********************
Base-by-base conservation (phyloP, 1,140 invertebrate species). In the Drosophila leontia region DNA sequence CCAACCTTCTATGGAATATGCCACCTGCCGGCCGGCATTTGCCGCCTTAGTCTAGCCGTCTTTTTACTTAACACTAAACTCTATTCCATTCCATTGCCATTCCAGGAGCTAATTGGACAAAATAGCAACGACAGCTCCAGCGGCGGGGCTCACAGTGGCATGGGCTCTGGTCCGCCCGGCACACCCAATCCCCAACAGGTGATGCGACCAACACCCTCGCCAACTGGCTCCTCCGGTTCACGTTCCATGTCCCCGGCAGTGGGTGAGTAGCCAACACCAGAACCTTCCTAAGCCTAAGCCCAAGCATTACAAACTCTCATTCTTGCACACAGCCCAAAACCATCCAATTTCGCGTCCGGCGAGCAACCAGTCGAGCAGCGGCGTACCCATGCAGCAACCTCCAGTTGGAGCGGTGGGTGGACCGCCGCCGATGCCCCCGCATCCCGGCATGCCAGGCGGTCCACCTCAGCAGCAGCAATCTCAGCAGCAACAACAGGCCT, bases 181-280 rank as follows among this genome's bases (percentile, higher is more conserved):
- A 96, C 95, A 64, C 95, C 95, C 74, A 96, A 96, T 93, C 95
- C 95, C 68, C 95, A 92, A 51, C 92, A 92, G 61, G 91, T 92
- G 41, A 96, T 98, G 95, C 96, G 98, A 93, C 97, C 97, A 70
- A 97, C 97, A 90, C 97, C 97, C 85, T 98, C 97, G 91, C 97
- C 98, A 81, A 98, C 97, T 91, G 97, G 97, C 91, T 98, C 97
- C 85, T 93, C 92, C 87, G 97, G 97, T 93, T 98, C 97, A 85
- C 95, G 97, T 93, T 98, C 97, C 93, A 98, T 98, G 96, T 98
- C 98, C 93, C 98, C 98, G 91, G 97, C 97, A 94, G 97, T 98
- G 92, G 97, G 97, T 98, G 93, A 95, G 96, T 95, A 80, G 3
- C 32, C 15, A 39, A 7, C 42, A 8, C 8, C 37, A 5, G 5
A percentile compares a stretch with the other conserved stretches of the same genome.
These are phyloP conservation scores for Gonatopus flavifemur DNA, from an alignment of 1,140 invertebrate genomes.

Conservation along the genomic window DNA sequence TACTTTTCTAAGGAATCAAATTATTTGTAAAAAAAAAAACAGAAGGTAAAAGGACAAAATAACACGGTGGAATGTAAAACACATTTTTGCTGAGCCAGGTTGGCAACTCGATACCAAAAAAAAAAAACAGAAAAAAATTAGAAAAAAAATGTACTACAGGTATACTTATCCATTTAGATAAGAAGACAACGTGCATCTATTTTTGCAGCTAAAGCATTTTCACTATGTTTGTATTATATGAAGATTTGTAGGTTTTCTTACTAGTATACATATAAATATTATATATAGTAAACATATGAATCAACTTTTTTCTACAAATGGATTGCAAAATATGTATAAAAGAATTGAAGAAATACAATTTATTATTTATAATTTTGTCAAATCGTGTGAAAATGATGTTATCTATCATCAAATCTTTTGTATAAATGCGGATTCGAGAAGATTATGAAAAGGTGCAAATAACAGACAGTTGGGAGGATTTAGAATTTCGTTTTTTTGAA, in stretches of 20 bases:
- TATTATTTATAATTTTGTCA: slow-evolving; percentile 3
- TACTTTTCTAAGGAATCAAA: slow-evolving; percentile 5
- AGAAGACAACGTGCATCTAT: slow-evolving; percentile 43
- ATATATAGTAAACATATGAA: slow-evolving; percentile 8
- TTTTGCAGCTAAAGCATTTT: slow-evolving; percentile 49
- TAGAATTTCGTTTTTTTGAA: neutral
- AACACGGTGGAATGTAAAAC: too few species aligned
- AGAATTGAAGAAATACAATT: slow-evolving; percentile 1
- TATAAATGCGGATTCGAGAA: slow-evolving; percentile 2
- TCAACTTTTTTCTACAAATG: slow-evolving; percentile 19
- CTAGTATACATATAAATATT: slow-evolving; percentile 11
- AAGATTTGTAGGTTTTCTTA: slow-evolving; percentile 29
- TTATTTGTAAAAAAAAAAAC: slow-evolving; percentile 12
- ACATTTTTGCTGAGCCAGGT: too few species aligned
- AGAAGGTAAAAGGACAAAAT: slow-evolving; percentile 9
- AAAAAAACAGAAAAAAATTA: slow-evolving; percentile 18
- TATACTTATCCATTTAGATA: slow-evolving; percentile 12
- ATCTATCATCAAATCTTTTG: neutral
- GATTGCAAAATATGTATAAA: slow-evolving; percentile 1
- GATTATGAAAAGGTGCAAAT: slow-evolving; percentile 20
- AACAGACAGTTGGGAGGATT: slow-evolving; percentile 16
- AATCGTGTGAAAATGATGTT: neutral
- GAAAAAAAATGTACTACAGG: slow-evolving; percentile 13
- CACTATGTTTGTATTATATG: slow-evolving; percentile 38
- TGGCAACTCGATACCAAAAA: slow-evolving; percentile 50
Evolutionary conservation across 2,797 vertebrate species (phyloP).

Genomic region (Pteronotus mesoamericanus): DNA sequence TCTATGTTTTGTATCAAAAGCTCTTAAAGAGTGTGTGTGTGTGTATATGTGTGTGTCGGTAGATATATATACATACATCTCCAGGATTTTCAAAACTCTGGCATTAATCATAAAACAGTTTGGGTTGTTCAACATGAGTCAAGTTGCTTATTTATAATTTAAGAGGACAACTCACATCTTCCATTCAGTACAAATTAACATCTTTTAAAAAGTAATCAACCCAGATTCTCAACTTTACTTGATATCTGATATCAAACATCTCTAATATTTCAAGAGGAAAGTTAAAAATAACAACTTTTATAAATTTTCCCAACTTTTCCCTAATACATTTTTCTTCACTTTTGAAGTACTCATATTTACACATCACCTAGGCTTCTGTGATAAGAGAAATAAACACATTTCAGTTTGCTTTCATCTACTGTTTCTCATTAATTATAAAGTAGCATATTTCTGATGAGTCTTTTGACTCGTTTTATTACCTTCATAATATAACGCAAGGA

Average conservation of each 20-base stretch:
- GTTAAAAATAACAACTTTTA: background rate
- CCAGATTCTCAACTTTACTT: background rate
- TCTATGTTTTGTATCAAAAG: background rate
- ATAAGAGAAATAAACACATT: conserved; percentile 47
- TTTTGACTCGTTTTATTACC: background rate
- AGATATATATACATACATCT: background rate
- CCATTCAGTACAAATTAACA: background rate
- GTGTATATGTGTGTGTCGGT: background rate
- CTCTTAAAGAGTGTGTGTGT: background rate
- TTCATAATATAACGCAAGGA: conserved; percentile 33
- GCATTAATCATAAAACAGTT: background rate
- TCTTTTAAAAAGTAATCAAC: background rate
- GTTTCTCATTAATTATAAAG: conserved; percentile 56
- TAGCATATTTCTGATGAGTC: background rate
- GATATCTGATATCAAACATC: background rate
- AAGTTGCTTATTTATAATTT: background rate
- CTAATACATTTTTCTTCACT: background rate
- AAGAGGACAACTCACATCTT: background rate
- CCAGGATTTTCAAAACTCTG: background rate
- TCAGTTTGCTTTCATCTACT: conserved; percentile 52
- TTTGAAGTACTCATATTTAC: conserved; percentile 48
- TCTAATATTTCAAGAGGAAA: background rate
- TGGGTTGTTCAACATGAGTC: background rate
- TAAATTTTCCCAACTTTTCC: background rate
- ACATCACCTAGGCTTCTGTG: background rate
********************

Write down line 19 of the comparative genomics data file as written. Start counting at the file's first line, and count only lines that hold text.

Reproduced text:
- TTTTGCAGCTAAAGCATTTT: slow-evolving; percentile 49